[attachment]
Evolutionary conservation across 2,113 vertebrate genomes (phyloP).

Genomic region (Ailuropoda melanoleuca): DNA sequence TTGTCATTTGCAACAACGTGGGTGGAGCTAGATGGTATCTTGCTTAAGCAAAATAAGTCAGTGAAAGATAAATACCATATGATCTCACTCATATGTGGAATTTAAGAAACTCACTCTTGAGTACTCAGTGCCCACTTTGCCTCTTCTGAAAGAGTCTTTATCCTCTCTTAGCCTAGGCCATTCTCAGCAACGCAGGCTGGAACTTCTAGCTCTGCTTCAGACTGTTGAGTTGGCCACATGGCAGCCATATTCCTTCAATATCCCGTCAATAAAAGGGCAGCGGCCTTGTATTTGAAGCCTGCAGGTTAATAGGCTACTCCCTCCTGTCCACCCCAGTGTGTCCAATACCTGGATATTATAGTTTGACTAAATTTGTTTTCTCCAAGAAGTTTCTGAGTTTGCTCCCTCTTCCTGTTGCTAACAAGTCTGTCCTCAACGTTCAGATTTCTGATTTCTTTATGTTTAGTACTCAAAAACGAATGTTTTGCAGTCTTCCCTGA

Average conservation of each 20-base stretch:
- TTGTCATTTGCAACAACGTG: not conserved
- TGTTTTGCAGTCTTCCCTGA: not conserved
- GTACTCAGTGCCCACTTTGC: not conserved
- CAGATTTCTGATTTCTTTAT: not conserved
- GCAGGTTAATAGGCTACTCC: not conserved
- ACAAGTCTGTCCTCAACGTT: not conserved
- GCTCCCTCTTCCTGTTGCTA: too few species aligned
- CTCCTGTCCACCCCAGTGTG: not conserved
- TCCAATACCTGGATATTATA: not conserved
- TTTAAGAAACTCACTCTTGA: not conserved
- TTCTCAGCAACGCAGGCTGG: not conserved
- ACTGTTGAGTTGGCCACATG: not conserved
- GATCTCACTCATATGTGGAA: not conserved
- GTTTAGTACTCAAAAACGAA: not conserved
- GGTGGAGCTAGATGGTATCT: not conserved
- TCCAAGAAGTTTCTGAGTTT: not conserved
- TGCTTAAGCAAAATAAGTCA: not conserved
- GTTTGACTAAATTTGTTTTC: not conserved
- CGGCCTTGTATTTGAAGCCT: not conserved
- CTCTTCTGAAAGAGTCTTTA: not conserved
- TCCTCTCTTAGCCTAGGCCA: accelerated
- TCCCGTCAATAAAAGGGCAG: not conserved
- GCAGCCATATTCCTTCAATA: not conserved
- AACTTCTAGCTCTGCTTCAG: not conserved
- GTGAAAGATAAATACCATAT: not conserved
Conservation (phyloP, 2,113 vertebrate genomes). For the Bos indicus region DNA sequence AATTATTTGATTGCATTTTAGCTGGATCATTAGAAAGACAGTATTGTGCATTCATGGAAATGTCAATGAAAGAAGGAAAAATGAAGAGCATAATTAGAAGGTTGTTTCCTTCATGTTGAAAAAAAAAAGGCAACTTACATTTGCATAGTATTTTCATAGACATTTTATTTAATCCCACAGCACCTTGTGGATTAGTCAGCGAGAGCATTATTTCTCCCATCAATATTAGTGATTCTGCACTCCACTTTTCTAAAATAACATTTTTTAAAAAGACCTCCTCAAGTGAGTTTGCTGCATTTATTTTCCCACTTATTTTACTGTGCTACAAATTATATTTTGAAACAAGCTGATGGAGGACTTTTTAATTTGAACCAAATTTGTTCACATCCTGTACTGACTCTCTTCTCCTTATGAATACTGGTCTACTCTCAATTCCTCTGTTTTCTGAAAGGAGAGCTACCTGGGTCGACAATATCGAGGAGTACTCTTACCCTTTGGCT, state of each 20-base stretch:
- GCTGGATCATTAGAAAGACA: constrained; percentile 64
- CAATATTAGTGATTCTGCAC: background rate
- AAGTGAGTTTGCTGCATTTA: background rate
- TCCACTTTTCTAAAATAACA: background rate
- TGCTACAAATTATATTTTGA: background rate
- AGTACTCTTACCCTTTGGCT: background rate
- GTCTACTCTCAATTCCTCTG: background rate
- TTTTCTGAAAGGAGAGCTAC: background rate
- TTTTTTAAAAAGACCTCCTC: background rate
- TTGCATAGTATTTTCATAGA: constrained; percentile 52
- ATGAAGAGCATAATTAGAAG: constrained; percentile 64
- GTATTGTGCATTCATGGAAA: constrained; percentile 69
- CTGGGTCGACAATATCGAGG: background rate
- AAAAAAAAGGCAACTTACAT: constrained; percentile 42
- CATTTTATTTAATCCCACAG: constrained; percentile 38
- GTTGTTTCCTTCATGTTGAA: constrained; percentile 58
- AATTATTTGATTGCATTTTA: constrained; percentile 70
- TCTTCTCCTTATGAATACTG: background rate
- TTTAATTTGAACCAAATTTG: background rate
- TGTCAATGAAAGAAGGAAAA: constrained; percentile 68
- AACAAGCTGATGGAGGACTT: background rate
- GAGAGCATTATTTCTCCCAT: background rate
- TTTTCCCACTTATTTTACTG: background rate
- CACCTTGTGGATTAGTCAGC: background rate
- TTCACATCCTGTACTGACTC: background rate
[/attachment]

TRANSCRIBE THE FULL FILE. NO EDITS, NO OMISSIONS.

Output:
Evolutionary conservation across 2,113 vertebrate genomes (phyloP).

Genomic region (Ailuropoda melanoleuca): DNA sequence TTGTCATTTGCAACAACGTGGGTGGAGCTAGATGGTATCTTGCTTAAGCAAAATAAGTCAGTGAAAGATAAATACCATATGATCTCACTCATATGTGGAATTTAAGAAACTCACTCTTGAGTACTCAGTGCCCACTTTGCCTCTTCTGAAAGAGTCTTTATCCTCTCTTAGCCTAGGCCATTCTCAGCAACGCAGGCTGGAACTTCTAGCTCTGCTTCAGACTGTTGAGTTGGCCACATGGCAGCCATATTCCTTCAATATCCCGTCAATAAAAGGGCAGCGGCCTTGTATTTGAAGCCTGCAGGTTAATAGGCTACTCCCTCCTGTCCACCCCAGTGTGTCCAATACCTGGATATTATAGTTTGACTAAATTTGTTTTCTCCAAGAAGTTTCTGAGTTTGCTCCCTCTTCCTGTTGCTAACAAGTCTGTCCTCAACGTTCAGATTTCTGATTTCTTTATGTTTAGTACTCAAAAACGAATGTTTTGCAGTCTTCCCTGA

Average conservation of each 20-base stretch:
- TTGTCATTTGCAACAACGTG: not conserved
- TGTTTTGCAGTCTTCCCTGA: not conserved
- GTACTCAGTGCCCACTTTGC: not conserved
- CAGATTTCTGATTTCTTTAT: not conserved
- GCAGGTTAATAGGCTACTCC: not conserved
- ACAAGTCTGTCCTCAACGTT: not conserved
- GCTCCCTCTTCCTGTTGCTA: too few species aligned
- CTCCTGTCCACCCCAGTGTG: not conserved
- TCCAATACCTGGATATTATA: not conserved
- TTTAAGAAACTCACTCTTGA: not conserved
- TTCTCAGCAACGCAGGCTGG: not conserved
- ACTGTTGAGTTGGCCACATG: not conserved
- GATCTCACTCATATGTGGAA: not conserved
- GTTTAGTACTCAAAAACGAA: not conserved
- GGTGGAGCTAGATGGTATCT: not conserved
- TCCAAGAAGTTTCTGAGTTT: not conserved
- TGCTTAAGCAAAATAAGTCA: not conserved
- GTTTGACTAAATTTGTTTTC: not conserved
- CGGCCTTGTATTTGAAGCCT: not conserved
- CTCTTCTGAAAGAGTCTTTA: not conserved
- TCCTCTCTTAGCCTAGGCCA: accelerated
- TCCCGTCAATAAAAGGGCAG: not conserved
- GCAGCCATATTCCTTCAATA: not conserved
- AACTTCTAGCTCTGCTTCAG: not conserved
- GTGAAAGATAAATACCATAT: not conserved
Conservation (phyloP, 2,113 vertebrate genomes). For the Bos indicus region DNA sequence AATTATTTGATTGCATTTTAGCTGGATCATTAGAAAGACAGTATTGTGCATTCATGGAAATGTCAATGAAAGAAGGAAAAATGAAGAGCATAATTAGAAGGTTGTTTCCTTCATGTTGAAAAAAAAAAGGCAACTTACATTTGCATAGTATTTTCATAGACATTTTATTTAATCCCACAGCACCTTGTGGATTAGTCAGCGAGAGCATTATTTCTCCCATCAATATTAGTGATTCTGCACTCCACTTTTCTAAAATAACATTTTTTAAAAAGACCTCCTCAAGTGAGTTTGCTGCATTTATTTTCCCACTTATTTTACTGTGCTACAAATTATATTTTGAAACAAGCTGATGGAGGACTTTTTAATTTGAACCAAATTTGTTCACATCCTGTACTGACTCTCTTCTCCTTATGAATACTGGTCTACTCTCAATTCCTCTGTTTTCTGAAAGGAGAGCTACCTGGGTCGACAATATCGAGGAGTACTCTTACCCTTTGGCT, state of each 20-base stretch:
- GCTGGATCATTAGAAAGACA: constrained; percentile 64
- CAATATTAGTGATTCTGCAC: background rate
- AAGTGAGTTTGCTGCATTTA: background rate
- TCCACTTTTCTAAAATAACA: background rate
- TGCTACAAATTATATTTTGA: background rate
- AGTACTCTTACCCTTTGGCT: background rate
- GTCTACTCTCAATTCCTCTG: background rate
- TTTTCTGAAAGGAGAGCTAC: background rate
- TTTTTTAAAAAGACCTCCTC: background rate
- TTGCATAGTATTTTCATAGA: constrained; percentile 52
- ATGAAGAGCATAATTAGAAG: constrained; percentile 64
- GTATTGTGCATTCATGGAAA: constrained; percentile 69
- CTGGGTCGACAATATCGAGG: background rate
- AAAAAAAAGGCAACTTACAT: constrained; percentile 42
- CATTTTATTTAATCCCACAG: constrained; percentile 38
- GTTGTTTCCTTCATGTTGAA: constrained; percentile 58
- AATTATTTGATTGCATTTTA: constrained; percentile 70
- TCTTCTCCTTATGAATACTG: background rate
- TTTAATTTGAACCAAATTTG: background rate
- TGTCAATGAAAGAAGGAAAA: constrained; percentile 68
- AACAAGCTGATGGAGGACTT: background rate
- GAGAGCATTATTTCTCCCAT: background rate
- TTTTCCCACTTATTTTACTG: background rate
- CACCTTGTGGATTAGTCAGC: background rate
- TTCACATCCTGTACTGACTC: background rate